"He went from this super-abrasive, 'I-don't-need-anybody, I-just-want- to-kill-something' man's man to somebody who really wants to stop and smell the roses," says Danny Kirsic, the videographer who has directed Versus filming for all seven years of Barta's show. "He lives larger now than he ever did. He asks for help. He's not an island anymore. He knows now that it takes a village. I like the new Tred."

April 16, 2012

Flume-Building, Victorian Style

Drive along Colorado 141 in the red rock country of far southwestern Colorado, and you will see what is left of the "hanging flume," originally a ten-mile long wooden trough built high on a canyon wall, part of a hydraulic-mining operation from the 1890s.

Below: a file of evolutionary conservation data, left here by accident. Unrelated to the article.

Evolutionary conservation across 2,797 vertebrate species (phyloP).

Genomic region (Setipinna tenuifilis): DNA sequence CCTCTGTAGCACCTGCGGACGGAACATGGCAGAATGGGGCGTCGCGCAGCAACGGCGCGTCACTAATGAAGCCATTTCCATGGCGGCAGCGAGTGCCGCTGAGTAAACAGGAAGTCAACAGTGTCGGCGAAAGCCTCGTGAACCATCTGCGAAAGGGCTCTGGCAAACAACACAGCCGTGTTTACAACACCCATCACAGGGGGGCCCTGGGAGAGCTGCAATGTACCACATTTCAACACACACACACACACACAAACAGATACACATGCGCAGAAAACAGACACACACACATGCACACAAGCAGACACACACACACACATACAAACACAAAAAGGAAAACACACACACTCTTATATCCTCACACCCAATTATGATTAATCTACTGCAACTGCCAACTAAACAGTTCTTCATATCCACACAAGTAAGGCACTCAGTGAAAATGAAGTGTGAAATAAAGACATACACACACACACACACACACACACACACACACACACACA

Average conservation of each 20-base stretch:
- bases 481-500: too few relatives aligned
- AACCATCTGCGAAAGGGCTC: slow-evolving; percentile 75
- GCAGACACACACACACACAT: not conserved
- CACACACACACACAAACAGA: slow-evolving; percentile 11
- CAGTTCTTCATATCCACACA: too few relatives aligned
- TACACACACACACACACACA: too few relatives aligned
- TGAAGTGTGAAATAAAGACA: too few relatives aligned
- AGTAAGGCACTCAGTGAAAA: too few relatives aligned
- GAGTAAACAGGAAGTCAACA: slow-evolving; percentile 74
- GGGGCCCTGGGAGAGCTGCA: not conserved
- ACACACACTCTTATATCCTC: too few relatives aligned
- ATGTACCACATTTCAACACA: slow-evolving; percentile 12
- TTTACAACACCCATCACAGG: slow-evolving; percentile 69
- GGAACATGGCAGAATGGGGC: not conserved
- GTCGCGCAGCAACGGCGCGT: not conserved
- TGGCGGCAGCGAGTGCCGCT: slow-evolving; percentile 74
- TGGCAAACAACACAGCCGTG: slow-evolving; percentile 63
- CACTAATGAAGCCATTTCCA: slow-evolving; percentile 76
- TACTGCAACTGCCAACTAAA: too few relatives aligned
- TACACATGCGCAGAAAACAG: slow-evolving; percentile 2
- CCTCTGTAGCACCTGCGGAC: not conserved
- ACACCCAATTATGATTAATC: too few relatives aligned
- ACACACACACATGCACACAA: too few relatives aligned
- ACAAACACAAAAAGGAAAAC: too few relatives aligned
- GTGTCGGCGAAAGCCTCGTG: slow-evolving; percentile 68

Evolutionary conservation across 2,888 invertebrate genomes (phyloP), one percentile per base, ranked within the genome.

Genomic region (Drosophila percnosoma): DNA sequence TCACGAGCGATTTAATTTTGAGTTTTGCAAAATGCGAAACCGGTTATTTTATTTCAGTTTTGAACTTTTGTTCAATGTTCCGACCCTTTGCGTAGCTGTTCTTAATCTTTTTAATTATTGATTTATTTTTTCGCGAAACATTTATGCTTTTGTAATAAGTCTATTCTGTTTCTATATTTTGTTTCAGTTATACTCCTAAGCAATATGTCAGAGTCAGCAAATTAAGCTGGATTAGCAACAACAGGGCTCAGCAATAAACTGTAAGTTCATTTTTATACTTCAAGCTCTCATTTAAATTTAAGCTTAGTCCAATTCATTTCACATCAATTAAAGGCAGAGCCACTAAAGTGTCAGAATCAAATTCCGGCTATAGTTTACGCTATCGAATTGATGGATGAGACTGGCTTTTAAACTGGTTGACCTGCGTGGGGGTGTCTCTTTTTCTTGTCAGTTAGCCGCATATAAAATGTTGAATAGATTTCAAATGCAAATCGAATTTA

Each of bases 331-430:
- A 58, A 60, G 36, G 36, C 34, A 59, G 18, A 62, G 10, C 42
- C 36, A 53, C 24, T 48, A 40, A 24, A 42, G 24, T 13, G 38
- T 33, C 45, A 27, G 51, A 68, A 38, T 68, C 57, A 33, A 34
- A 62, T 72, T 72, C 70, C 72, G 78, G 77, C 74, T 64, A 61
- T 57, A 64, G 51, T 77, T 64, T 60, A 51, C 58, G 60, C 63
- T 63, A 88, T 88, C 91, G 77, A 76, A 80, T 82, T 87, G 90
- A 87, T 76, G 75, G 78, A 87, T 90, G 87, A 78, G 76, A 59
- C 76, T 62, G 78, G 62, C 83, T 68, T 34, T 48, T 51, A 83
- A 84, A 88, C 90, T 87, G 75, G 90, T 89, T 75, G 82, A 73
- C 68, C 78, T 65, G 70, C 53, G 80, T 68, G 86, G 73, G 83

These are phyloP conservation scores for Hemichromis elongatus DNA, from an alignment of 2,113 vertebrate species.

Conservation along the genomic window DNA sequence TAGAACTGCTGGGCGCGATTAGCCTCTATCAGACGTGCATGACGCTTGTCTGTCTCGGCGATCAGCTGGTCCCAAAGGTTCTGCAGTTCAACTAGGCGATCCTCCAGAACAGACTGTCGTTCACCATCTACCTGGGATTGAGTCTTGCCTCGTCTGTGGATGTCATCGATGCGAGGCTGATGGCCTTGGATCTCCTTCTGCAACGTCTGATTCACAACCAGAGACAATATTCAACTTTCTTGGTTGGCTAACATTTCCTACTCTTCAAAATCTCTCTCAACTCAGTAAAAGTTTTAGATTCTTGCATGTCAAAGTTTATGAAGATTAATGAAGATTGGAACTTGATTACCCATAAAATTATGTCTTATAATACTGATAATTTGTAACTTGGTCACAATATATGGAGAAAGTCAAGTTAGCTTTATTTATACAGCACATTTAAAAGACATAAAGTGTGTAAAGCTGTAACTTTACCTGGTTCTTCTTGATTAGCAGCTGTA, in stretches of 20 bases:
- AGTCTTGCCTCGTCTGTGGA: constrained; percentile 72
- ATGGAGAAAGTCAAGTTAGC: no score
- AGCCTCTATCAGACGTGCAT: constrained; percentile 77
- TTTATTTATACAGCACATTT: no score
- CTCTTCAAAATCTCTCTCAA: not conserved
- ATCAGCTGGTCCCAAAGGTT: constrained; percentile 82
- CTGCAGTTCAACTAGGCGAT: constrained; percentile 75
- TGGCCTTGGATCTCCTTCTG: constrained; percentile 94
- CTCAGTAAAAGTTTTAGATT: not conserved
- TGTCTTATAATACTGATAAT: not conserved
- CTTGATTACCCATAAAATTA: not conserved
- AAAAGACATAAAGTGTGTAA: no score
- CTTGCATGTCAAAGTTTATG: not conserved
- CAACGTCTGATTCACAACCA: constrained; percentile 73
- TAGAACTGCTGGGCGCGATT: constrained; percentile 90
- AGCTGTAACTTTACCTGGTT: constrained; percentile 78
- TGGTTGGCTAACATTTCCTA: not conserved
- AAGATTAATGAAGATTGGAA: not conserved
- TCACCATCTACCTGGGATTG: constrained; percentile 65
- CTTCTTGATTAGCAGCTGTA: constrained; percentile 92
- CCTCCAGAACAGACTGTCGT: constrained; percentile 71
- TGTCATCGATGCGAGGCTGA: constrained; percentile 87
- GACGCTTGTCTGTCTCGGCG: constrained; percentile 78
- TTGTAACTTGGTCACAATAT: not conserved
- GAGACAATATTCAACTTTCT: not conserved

The Denver Post describes how carpenters, engineers, industrial riggers, and other volunteers have rebuilt a portion of it as a sort of experiential industrial archaeology project.
But as was done in another era, they use ropes to ease 200-pound ponderosa pine frame pieces and rough-sawn planks over a cliff face to two men balanced on bits of antique wooden braces 100 feet down the red-sandstone wall. Those men, who rappelled to their spots, fit the unwieldy pieces into what shapes up to be a 6-foot-wide and 4-foot-high wooden trough. The trough is perched on the original wooden braces that look like a long line of number 7s pinned with iron supports into the rock.
Good photos at the link.

Maybe it's just the reporter's style, but how big is the "mystery" here? It's not like we're talking about how they build the pyramids of Egypt or moved the stones for Stonehenge. This was just great-grandad's generation, albeit with hemp ropes, no portable power tools, no hard hats, and at most hobnailed boots for safety gear.

October 31, 2011

Some Colorado Springs Ghosts—and the Unquiet Ghosts of Teller County